To understand what quirks mode is, in this second part of our interview on Blog Talk Radio with John Gallant, we need to learn a little history. John begins by explaining that in the early days of the Internet there was no such thing as Quirks mode. In fact we did not even have doctypes (Document Type Declarations). What we did have was the HTML element as the root of your HTML page.  Then, browser wars started occurring and browsers started going their own way.

An example of how the various browsers rendered the pages differently is how they handled padding and borders.  The question to be answered was, do you put the padding and borders outside your stated width and leave the width for your content area in the middle? Or do you subtract your padding and borders from your stated width, leaving a smaller content area inside?

What happened, explains John, is that browsers such as Netscape, for instance, obeyed the specifications set by the World Wide Web Consortium (W3C), which is to put the borders and padding on the outside of the stated width or height. Microsoft with Internet Explorer, on the other hand, decided to put the borders and padding inside the stated dimensions. They kept this practice all the way to IE5.5, causing ‘major hassles’ for everyone. In those days, if you had padding and borders and widths and heights on elements, you had to provide ‘hacked values’ or you could use a ‘box in a box’ approach where your outer boxes got your dimensions and your inner boxes got your borders and padding.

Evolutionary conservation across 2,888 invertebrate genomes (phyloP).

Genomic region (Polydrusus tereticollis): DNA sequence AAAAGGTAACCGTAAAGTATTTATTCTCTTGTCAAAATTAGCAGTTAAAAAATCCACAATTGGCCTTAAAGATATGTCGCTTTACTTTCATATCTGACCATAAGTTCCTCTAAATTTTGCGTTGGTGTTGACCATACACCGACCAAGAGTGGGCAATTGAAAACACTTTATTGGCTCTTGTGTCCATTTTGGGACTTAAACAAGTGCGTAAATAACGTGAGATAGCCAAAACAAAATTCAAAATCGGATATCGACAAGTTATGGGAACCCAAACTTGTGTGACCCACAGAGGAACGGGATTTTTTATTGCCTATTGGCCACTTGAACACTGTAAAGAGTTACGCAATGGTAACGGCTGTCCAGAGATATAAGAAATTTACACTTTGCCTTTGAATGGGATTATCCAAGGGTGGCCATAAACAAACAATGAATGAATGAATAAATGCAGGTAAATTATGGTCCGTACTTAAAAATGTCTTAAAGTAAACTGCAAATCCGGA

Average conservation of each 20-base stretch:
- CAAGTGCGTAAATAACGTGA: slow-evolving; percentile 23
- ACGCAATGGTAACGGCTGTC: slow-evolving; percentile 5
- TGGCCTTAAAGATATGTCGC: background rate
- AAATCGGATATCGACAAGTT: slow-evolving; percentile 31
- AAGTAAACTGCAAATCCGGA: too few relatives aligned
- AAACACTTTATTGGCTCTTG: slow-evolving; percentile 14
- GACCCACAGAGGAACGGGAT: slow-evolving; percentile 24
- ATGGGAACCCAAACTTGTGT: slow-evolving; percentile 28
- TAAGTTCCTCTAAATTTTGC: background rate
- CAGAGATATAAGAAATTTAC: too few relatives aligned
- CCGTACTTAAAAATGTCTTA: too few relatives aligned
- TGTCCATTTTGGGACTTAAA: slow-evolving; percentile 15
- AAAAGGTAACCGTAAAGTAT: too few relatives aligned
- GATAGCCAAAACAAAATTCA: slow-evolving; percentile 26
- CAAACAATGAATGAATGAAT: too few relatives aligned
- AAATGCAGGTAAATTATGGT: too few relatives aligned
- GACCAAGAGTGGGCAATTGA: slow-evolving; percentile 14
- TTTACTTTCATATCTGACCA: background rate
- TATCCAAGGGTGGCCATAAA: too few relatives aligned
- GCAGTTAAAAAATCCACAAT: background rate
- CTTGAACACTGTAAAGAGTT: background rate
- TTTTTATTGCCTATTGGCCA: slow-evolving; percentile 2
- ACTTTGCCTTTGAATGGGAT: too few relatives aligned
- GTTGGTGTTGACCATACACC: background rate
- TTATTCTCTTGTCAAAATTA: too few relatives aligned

The situation got so bad, says John, that ‘even Microsoft had to listen’. So Microsoft agreed to obey the standard box model. However, they did not want their new browser, Internet Explorer 6 (IE6) to break all those old sites that were designed for earlier versions of IE. So to get around that problem, they built a ‘switch’ into IE6 which could render the page the old way, or the new way, depending on what is stated in the Document Type Declaration (doctype or DTD). John emphasises the need to use proper syntax in your doctype or you will throw the browser into ‘quirks’ mode. It is also important, says John, not to have anything in front of the doctype. John also recommends the Web Developer Toolbar by Chris Pederick ( ) which is a plug in for the Firefox browser. There is an indicator on that toolbar that instantly tells you whether you are in ‘standards’ or in ‘quirks’ mode. John compares quirks mode to ‘whack a mole’ and he recommends highly that you stay away from it.

For a list of the links that John refers to and to listen to the full interview please go to: .